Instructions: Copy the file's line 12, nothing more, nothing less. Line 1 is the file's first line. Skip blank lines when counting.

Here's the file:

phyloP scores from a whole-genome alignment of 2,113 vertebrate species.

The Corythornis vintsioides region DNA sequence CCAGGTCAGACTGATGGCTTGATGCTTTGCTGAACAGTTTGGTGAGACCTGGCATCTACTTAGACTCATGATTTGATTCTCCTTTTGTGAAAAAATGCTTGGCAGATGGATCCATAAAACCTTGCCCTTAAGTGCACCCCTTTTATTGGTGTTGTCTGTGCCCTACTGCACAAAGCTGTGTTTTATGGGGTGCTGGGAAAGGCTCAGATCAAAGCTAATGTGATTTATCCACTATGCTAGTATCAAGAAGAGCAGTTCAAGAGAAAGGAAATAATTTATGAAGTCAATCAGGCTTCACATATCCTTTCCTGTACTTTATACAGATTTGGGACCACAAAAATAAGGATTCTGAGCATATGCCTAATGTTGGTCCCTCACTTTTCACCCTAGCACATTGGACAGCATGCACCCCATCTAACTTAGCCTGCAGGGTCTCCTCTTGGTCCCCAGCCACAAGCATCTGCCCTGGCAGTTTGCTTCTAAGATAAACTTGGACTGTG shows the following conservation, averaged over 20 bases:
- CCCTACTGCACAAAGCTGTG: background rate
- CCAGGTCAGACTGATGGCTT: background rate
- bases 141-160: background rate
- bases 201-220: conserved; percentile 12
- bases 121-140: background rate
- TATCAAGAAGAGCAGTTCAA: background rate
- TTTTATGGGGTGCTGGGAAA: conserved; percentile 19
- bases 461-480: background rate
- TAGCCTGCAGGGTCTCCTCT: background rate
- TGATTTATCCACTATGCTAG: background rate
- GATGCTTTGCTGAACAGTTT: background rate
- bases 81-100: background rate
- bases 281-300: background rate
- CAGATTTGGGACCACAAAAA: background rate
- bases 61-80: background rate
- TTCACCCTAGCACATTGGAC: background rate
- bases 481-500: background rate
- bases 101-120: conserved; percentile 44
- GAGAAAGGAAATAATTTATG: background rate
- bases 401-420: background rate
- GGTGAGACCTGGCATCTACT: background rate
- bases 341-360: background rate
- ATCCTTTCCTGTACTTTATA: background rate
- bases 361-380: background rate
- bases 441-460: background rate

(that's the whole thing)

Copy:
- TGATTTATCCACTATGCTAG: background rate